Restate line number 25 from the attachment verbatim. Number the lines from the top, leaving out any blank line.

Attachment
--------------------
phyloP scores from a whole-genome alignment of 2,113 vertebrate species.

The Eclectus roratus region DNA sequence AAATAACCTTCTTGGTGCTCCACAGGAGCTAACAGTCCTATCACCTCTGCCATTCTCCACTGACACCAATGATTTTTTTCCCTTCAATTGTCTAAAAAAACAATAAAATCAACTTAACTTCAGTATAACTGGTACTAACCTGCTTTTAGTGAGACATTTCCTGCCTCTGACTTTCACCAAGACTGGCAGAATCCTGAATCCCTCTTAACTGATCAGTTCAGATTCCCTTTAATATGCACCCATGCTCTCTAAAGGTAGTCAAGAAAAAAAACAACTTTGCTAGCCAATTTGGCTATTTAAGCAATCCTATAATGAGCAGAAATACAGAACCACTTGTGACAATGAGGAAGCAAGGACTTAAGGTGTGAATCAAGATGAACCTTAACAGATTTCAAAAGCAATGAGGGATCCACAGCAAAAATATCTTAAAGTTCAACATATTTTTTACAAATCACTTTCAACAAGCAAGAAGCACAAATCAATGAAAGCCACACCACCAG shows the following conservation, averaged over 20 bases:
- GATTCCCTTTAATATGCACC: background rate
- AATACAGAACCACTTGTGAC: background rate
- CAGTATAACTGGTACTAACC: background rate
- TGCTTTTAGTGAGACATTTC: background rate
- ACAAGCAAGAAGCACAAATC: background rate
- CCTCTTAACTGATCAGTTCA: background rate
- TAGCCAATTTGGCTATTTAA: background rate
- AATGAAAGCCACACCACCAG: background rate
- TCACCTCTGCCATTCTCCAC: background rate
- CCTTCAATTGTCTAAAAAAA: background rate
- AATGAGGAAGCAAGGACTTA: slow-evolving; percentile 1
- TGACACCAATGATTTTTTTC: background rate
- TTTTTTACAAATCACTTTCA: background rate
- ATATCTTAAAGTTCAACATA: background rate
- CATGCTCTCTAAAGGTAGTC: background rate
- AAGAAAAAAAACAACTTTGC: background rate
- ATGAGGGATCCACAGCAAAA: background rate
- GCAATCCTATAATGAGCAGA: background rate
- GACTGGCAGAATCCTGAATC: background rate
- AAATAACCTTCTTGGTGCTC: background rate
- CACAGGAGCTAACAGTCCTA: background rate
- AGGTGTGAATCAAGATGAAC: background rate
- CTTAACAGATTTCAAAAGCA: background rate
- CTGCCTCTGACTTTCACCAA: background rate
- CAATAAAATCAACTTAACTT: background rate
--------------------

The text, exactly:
- CTTAACAGATTTCAAAAGCA: background rate